Hypothyroidism is a condition where your dog’s body simply does not produce enough of these hormones and as a result, your does not metabolism nutrients fast enough.
If your dog suddenly develops hair loss or skin problems combined with a slow steady weight gain, you should have them checked for this disease.
Cushings disease is a condition that results from the chronic over production of too much glucocorticold in the body.
In a normal dog, the pituitary gland produces a hormone called ACTH which stimulates the adrenal glands to produce these hormones which are necessary for several functions.
If too much glucocorticold is produced, the result is Cushings disease. Over 80 percent of the dogs that are affected with this disease develop an increased appetite.
They will start to steal food, get into the garbage, beg almost continually, as well as become very protective of food.
But it is more than just a healthy appetite and can very quickly lead to Canine obesity.
Treatment for Canine obesity will not be easy and there are no fads diets for dogs.
It will have to be a joint effort and everyone has to recognize that this family member has a problem that is affecting their health.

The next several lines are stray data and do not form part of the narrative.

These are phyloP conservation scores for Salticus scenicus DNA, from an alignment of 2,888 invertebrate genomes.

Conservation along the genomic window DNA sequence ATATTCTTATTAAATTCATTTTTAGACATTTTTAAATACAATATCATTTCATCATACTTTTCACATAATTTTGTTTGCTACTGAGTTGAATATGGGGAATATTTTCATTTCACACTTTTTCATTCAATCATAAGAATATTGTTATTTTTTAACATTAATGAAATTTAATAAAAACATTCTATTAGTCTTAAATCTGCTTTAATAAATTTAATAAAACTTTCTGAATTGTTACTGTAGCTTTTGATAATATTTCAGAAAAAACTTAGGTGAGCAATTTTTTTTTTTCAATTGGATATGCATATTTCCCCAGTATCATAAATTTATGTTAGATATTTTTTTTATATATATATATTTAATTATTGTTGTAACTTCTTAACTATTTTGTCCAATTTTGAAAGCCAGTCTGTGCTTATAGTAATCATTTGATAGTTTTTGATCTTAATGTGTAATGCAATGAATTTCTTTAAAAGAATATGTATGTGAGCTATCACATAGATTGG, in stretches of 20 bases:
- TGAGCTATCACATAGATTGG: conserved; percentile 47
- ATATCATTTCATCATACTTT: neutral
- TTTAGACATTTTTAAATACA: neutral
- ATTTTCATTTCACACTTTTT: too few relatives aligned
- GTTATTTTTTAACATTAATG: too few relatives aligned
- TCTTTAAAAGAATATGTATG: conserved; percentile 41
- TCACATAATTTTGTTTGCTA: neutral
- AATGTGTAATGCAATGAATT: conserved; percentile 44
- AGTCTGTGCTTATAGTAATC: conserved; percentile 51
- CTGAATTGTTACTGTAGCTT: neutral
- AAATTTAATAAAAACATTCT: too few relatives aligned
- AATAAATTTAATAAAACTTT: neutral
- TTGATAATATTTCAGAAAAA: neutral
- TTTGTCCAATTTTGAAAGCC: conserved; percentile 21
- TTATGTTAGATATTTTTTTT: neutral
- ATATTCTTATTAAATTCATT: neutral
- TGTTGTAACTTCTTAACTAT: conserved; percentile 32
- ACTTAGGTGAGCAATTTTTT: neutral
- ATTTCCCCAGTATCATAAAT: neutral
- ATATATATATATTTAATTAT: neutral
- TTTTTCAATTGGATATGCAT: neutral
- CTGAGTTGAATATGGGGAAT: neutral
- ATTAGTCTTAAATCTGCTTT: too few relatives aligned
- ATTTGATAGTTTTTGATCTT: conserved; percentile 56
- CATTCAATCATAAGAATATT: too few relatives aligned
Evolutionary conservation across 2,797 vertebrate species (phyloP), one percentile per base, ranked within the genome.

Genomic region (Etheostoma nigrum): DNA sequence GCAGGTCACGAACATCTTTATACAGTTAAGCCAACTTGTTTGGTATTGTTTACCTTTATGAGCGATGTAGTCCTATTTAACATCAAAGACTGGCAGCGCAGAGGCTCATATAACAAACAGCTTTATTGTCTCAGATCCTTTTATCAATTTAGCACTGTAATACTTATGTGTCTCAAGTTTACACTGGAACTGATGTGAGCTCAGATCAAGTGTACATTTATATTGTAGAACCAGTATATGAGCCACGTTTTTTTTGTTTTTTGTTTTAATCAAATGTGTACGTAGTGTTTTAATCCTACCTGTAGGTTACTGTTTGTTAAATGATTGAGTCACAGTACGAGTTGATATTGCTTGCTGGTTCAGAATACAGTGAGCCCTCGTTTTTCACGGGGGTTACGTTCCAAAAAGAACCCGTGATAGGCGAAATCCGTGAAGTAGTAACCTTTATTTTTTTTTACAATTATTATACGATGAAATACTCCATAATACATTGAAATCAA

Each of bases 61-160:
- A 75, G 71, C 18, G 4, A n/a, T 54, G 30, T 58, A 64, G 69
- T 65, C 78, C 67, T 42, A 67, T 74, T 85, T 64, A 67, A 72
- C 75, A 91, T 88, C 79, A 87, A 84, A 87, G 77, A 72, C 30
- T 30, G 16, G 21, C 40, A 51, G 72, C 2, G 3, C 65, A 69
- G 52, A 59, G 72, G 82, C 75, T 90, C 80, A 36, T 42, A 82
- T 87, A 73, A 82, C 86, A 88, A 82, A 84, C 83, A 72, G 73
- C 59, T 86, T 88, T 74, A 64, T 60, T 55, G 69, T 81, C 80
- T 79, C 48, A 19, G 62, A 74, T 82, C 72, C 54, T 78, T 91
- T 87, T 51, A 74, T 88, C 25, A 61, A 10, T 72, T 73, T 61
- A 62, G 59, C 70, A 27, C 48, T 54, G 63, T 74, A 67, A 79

It will do no good if you place them on a regimented diet and someone else comes along and gives them a treat with a high calorie count.
It will also be extremely important to work very closely with your veterinarian through this very difficult ordeal.
It will generally take between 8 and 12 months to get your dog back down to the ideal weight for their breed.
Feeding them less of their regular dog food is not going to make any difference at all.
You must place your dog on a food that is specially formulated for weight loss and there are several very good brands available.
This is extremely important to ensure that the nutritional status stays constant to keep your dog’s immune system operating at full capacity.
You will also have to switch treats from the beginning using a very low calorie treat or substitute the treat with carrots or light air popcorn.
Most dogs absolutely love popcorn and this treat can be fun for the entire family as well as your dog.
You will also need to supply your dog with more drinking water as this is still your dog’s best overall nutrient.
You will also need to start a very detailed and daily exercise routine and stick to it for the sake of your pet’s health.
If you have a pool, the best exercise for a dog is swimming.
There are no fad diets, but there are weight loss support chews available.
Canine obesity can cut your pets life short as well as make what used to be a very active dog lethargic.
The first step in treating this potentially serious health threat is in admitting it and then getting the rest of your family, or friends, to buy into it and accept it, especially children.
There are no fad diets for dogs and any attempt at one will do more harm to their health than obesity will.
Following up at least every 4 to 6 weeks with your veterinarian is also critical in maintaining the overall health of your dog.